deferential (adj.) : showing respect for another’s authority – Donata is always excessively
deferential to any kind of authority figure
demure (adj.) : quiet, modest, reserved – Though everyone else at the party was dancing and going
crazy, she remained demure
deride (v.) : to laugh at mockingly, scorn – The native speaker often derided the other teacher’s
despot (n.) : one who has total power and rules brutally – The despot issued a death sentence for
anyone who disobeyed his laws
diligent (adj.) : showing care in doing one’s work – The diligent researcher made sure to double
check her measurements
elated (adj.) : overjoyed, thrilled – When he found out he had won the lottery, the postman was
eloquent (adj.) : expressive, articulate, moving – The best man gave such an eloquent speech that
most guests were crying
embezzle (v.) : to steal money by falsifying records – The accountant was fired for embezzling
€ ۱۰,۰۰۰of the company’s funds
empathy (n.) : sensitivity to another’s feelings as if they were one’s own – I feel such empathy for
my dog when she’s upset so am I
enmity (n.) : ill will, hatred, hostility – John and Scott have clearly not forgiven each other, because
the enmity between them is obvious to anyone in their presence
erudite (adj.) : learned – My English teacher is such an erudite scholar that he has translated some of
the most difficult and abstruse Old English poetry
extol( v : ).to praise, revere – Kamila extolled the virtues of a vegetarian diet to her meat-loving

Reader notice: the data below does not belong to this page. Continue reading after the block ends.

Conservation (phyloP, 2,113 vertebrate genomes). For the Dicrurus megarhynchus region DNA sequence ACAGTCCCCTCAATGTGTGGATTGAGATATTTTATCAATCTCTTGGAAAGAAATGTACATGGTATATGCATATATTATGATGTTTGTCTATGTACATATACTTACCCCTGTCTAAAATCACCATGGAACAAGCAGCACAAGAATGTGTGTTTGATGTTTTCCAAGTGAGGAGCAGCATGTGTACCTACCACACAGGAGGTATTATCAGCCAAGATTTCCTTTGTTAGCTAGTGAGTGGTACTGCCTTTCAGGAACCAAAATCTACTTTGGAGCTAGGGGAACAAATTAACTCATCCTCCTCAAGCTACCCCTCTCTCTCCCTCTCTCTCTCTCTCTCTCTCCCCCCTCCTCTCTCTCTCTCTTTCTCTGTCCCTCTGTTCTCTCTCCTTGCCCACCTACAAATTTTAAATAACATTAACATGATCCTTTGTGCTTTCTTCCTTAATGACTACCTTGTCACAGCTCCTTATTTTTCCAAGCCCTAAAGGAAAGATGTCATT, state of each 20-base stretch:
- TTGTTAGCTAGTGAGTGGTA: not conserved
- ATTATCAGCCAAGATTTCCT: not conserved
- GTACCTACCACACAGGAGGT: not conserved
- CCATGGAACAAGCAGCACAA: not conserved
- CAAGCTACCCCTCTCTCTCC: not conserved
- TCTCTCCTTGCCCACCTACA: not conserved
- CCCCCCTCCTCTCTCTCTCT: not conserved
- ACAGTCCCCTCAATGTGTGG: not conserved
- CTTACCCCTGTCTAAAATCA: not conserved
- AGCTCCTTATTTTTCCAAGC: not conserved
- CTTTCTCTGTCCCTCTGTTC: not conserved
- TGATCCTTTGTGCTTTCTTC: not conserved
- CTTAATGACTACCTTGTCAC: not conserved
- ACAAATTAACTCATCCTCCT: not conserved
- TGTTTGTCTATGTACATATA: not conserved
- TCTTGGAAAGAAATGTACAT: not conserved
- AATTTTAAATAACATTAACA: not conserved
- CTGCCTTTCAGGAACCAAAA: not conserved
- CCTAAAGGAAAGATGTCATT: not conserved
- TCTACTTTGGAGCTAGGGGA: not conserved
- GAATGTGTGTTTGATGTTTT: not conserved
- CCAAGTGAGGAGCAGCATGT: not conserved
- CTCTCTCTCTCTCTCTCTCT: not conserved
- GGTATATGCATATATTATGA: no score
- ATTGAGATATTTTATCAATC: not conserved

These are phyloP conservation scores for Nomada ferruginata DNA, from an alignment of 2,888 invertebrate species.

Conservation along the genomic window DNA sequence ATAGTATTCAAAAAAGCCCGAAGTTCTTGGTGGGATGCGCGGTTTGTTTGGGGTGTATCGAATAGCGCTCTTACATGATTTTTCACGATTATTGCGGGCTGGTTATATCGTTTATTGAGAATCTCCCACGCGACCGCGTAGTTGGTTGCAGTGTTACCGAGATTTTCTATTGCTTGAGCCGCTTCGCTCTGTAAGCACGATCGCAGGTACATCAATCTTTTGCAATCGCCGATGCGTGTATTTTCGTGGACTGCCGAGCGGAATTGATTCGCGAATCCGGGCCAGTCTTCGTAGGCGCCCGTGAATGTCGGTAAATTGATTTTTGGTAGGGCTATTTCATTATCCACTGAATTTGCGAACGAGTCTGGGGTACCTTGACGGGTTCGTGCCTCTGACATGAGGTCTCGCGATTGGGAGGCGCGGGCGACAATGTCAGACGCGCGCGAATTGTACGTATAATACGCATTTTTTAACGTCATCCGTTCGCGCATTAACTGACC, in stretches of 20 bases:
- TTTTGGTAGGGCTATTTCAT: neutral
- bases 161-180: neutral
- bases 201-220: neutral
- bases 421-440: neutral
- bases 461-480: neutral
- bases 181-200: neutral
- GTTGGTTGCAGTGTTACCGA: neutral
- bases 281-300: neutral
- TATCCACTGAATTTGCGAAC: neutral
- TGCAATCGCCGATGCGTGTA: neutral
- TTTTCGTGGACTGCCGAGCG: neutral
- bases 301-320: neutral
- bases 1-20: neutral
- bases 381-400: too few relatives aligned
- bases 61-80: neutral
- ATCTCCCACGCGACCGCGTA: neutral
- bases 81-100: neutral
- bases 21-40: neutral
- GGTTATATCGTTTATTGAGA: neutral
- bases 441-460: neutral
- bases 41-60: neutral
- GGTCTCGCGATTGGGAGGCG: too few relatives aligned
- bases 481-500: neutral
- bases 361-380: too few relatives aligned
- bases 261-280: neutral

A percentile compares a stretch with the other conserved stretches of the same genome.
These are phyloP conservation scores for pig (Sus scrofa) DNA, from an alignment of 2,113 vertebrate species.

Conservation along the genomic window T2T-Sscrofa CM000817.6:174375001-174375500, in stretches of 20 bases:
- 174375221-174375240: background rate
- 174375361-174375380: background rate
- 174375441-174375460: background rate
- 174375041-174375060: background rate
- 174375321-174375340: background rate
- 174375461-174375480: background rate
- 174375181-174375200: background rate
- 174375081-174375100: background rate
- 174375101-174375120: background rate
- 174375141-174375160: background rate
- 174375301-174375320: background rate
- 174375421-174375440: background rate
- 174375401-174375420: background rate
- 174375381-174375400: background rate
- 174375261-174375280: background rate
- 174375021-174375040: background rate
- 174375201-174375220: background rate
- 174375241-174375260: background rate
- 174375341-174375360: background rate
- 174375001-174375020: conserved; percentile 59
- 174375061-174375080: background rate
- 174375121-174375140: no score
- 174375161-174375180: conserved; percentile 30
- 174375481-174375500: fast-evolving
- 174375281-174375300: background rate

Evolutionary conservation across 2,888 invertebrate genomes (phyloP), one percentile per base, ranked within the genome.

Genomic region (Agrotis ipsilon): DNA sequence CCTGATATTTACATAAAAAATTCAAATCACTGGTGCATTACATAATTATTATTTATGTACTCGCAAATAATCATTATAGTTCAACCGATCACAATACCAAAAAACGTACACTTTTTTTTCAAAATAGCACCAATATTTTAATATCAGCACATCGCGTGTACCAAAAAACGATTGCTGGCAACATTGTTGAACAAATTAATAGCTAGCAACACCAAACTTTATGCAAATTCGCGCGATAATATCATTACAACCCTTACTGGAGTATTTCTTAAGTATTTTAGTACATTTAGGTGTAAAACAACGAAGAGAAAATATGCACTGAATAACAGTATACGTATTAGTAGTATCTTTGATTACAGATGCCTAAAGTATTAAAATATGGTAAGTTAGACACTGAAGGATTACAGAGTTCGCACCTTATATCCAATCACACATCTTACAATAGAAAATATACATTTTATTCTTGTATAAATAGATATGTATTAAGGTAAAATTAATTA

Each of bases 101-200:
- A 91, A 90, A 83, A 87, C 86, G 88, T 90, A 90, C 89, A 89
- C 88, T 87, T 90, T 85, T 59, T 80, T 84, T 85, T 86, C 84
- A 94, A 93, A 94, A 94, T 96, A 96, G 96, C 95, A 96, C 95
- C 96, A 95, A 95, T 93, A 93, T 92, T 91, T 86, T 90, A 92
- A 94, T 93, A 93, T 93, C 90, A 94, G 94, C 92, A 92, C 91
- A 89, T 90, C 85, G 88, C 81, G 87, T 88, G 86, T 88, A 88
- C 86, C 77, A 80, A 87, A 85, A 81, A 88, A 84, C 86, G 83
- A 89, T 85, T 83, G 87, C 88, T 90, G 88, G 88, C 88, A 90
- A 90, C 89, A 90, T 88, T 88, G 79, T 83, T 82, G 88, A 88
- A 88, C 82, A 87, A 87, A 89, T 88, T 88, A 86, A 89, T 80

fabricate (v.) : to make up, invent – When I arrived an hour late to class, I fabricated some excuse
about my car breaking down on the way to work
feral (adj.) : wild, savage (That beast looks so feral that I would fear being alone with it
flabbergasted (adj.) : astounded – Whenever I read an Agatha Christie mystery novel, I am always
flabbergasted when I learn the identity of the murderer
forsake (v.) : to give up, renounce – I wont forsake my conservative principles
fractious (adj.) : troublesome or irritable – Although the child insisted he wasn’t tired, his fractious
behavior _ especially his decision to crush his jam sandwiches all over the floor _ convinced
everyone present that it was time to put him to bed
furtive (adj.) : secretive, sly – Claudia’s placement of her drugs in her sock drawer was not as
furtive as she thought, as the sock drawer is the first place most parents look
gluttony (n.) : overindulgence in food or drink – Helen’s fried chicken tastes so divine, I don’t know
how anyone can call gluttony a sin
gratuitous (adj.) : uncalled for, unwarranted – Every evening the guy at the fish and chip shop
gives me a gratuitous helping of vinegar
haughty (adj.) : disdainfully proud – The superstar’s haughty dismissal of her co-stars will backfire
on her someday
hypocrisy (n.) : pretending to believe what one does not – Once the politician began passing
legislation that contradicted his campaign promises, his hypocrisy became apparent
impeccable (adj.) : exemplary, flawless – If your grades were as impeccable as your brother’s, then
you too would receive a car for a graduation present
impertinent (adj.) : rude, insolent – Most of your comments are so impertinent that I don’t wish to
dignify them with an answer
implacable (adj.) : incapable of being appeased or mitigated – Watch out: once you shun
Grandmother’s cooking, she is totally implacable